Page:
The biggest thing I regret about my first few years of teaching is with regard to how much lecturing I did. When I was growing up, that was how it was done, so when I started teaching, I fell into that same trap. But as I started seeing students disengage from the learning, I began to realize that I needed to break away from the centuries-old "teacher-centered" method of education. So as I began to experiment, I soon realized that the more I empowered my students in the learning process, the better the classroom experience was for both the students and me. It blows my mind that, even after all these years and the recent research, so many teachers still use lecture as their primary method of teaching.

In the book, you suggest getting involved in students' extracurriculars. You're a volleyball and basketball coach here. How has coaching enhanced your experience as an educator?

Coaching gives me the chance to form a relationship with my players a year or two before they ever become my students. I get to learn about their personalities, their strengths and weaknesses, and just their overall view of things. And they get to learn the same about me! So by the time they walk into old room 202, we both already have a sense of what to expect from one another.

Summarize your teaching philosophy in one sentence.

I try to push students to learn more about others, themselves, and the world in a way that is both fun and engaging.

You've had an accomplished career. What's been your proudest moment so far?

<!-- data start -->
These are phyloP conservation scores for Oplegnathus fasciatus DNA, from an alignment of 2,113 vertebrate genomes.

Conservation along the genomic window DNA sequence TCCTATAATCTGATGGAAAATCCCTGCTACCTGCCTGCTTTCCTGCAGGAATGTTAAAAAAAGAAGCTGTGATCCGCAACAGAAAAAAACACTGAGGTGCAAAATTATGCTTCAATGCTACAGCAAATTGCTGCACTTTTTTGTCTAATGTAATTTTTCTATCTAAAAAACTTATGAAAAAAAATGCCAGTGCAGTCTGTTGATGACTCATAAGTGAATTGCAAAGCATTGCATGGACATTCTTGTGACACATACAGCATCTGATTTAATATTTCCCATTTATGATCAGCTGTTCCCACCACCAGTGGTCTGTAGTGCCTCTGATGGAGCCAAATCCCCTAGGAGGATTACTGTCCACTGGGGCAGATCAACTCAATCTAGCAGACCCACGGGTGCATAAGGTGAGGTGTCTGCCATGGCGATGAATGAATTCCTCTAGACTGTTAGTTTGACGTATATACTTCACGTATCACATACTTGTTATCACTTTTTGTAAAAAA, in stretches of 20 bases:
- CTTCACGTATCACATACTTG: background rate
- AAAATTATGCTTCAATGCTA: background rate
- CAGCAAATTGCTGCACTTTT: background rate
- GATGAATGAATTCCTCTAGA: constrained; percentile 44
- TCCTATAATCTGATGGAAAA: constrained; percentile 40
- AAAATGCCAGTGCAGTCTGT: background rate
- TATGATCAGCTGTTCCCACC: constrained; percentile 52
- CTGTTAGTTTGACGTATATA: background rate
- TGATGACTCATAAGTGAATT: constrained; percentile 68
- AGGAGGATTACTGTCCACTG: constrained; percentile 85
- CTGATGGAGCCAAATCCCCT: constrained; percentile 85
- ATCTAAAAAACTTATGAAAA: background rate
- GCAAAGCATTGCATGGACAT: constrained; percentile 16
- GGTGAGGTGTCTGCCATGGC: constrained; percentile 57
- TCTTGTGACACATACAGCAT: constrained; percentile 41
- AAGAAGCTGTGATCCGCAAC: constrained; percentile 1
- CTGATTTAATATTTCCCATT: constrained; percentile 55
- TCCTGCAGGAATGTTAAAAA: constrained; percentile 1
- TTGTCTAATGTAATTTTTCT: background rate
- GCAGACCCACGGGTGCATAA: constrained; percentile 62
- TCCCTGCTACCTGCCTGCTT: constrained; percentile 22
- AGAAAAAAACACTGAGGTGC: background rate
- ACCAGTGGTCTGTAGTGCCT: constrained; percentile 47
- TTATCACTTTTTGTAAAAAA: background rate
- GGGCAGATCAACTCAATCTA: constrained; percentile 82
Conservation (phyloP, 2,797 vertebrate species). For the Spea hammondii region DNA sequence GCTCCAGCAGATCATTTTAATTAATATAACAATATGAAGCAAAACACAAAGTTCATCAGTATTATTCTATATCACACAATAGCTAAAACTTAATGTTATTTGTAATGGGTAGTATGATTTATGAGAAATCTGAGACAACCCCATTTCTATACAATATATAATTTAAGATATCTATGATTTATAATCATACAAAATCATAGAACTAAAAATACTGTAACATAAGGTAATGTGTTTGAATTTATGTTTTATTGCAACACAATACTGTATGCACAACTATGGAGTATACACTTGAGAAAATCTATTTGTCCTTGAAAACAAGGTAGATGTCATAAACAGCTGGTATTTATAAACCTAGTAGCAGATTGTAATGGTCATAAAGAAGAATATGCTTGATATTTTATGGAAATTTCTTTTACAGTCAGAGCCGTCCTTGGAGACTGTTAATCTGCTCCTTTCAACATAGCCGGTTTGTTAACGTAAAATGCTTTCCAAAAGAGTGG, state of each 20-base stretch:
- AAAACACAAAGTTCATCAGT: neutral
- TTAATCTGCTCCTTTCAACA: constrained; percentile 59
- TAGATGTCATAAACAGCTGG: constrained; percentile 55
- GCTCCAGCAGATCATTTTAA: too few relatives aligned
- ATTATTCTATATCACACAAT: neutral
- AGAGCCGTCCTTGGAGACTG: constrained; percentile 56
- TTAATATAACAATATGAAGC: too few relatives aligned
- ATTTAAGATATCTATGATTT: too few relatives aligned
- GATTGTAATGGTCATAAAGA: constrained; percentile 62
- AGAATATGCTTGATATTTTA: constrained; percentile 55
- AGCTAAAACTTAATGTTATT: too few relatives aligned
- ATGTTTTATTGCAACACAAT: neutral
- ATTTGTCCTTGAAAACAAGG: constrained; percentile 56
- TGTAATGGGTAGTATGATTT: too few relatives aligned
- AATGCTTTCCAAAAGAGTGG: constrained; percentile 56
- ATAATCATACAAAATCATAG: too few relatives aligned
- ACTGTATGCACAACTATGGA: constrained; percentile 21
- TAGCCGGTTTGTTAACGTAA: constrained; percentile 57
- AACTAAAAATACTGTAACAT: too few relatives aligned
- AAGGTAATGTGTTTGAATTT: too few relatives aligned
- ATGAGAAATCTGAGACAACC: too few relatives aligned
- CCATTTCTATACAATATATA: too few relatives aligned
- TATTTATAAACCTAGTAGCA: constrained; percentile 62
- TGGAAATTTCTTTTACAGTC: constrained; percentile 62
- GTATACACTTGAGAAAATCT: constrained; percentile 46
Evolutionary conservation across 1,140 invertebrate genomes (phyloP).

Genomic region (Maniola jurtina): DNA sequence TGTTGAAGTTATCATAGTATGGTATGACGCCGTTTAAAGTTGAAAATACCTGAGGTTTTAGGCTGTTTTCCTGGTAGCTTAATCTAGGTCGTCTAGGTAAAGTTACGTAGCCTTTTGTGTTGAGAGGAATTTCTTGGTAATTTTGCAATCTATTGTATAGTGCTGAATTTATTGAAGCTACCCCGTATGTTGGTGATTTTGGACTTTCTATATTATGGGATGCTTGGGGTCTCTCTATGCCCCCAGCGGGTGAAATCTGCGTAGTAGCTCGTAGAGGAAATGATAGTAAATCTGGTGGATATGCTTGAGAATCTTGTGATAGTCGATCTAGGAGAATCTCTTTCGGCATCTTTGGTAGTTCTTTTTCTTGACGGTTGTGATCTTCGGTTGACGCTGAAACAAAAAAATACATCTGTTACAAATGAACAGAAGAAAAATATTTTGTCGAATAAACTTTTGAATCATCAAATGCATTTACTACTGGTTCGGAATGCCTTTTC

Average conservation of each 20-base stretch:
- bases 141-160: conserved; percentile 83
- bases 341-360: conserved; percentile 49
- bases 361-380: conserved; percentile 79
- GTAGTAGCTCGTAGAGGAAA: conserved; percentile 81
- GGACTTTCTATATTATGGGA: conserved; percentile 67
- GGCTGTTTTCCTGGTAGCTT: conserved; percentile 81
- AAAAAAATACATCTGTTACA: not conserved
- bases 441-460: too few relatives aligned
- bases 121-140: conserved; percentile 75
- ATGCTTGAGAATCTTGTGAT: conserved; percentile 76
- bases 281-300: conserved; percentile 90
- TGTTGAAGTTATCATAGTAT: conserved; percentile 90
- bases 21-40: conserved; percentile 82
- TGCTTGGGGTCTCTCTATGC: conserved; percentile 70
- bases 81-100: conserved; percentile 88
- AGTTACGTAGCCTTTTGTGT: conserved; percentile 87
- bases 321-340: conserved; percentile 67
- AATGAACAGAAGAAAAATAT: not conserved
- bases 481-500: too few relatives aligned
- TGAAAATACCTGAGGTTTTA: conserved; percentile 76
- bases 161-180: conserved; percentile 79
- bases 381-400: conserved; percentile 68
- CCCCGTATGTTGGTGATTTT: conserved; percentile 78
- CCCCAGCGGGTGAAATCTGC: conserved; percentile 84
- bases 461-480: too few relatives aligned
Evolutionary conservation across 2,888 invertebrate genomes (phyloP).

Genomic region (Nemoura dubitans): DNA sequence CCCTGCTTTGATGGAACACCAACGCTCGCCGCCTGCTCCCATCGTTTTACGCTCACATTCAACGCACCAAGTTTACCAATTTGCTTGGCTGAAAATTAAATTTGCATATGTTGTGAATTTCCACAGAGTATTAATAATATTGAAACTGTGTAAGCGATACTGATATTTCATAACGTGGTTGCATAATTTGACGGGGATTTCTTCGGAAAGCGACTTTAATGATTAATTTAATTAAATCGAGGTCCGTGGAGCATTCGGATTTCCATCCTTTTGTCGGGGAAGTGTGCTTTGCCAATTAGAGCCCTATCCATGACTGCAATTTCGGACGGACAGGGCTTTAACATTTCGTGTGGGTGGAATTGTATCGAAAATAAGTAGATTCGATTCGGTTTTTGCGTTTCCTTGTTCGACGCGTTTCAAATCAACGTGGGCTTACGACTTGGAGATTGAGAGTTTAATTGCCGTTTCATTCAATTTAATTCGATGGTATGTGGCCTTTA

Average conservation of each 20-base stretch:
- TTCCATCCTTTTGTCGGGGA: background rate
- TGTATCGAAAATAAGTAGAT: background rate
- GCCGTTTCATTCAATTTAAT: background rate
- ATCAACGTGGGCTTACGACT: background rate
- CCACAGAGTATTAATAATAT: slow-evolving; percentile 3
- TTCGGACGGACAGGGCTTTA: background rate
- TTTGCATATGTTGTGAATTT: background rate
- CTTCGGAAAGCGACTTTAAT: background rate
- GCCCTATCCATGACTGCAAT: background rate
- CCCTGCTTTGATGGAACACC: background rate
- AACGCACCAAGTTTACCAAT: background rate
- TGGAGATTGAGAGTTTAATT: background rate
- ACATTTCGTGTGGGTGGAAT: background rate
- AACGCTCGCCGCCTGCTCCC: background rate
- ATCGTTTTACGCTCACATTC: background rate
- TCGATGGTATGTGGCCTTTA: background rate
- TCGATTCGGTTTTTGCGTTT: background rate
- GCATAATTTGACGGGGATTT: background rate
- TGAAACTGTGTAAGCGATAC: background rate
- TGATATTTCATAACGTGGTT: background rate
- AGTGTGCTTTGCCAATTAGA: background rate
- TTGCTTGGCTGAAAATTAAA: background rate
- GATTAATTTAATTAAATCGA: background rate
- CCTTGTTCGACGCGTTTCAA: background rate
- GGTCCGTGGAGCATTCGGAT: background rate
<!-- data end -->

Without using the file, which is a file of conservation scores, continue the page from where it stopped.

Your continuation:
I know it's silly, but it always makes me proud when a student writes me a really heartfelt note at the end of the year saying how much they enjoyed my class. I always try to create lessons that will be meaningful for students, and it makes me feel good to know that I hit the target every now and then.

Why did you get into teaching, and specifically teaching eighth-grade English?

I really stumbled into Rowland Hall by accident. It was the summer of 1999, and I was scheduled to graduate in December. To get a sense of the job market, I used to check the classifieds in the paper every Sunday morning (anyone remember doing that?). One day, I saw that some school that I had never heard of (Rowland Hall) was looking for an eighth-grade English teacher to start in January. Now to be clear, at this point I hadn't even done my student-teaching yet, but I thought I'd apply simply to see what it was like to interview. I figured any practice I could get would help me once I "really" started looking. So without knowing what to expect, I threw together a teaching portfolio and mailed it in.

A week or so later, I received a call asking me to come interview. Still new to this whole interview concept, I really had no idea what to expect, so I walked in the door and just decided to be myself. I really enjoyed the interview, and as I sat there, I got excited about the thought of working at Rowland Hall. And by the time I left an hour later, I knew that I really wanted the job.

Long story short...I got the callback, presented a sample lesson, and a week or so later, I signed the contract. Nineteen years later, and here we are.

How did you know this is what you wanted to do?

When I decided to be a teacher, I was 100% convinced that I wanted to teach high school. But after presenting that sample lesson during my interview, I just knew that those eighth graders were "my people." There is just something super-awesome about the energy and excitement that eighth graders bring to the classroom. They get me fired up for teaching, and this helps me get them fired up about learning. It's just a really great fit for me.

Run any good races lately?

It's the off season right now, so I'm just doing some easy maintenance runs. My first run of the spring will be a slow 50-miler in March. :)

Did the book cut into your running time at all?

Not at all. I'm a big believer in making time for things that are important, and both the book and running were important to me.

English teacher Mike Roberts does a fun activity with his eighth graders.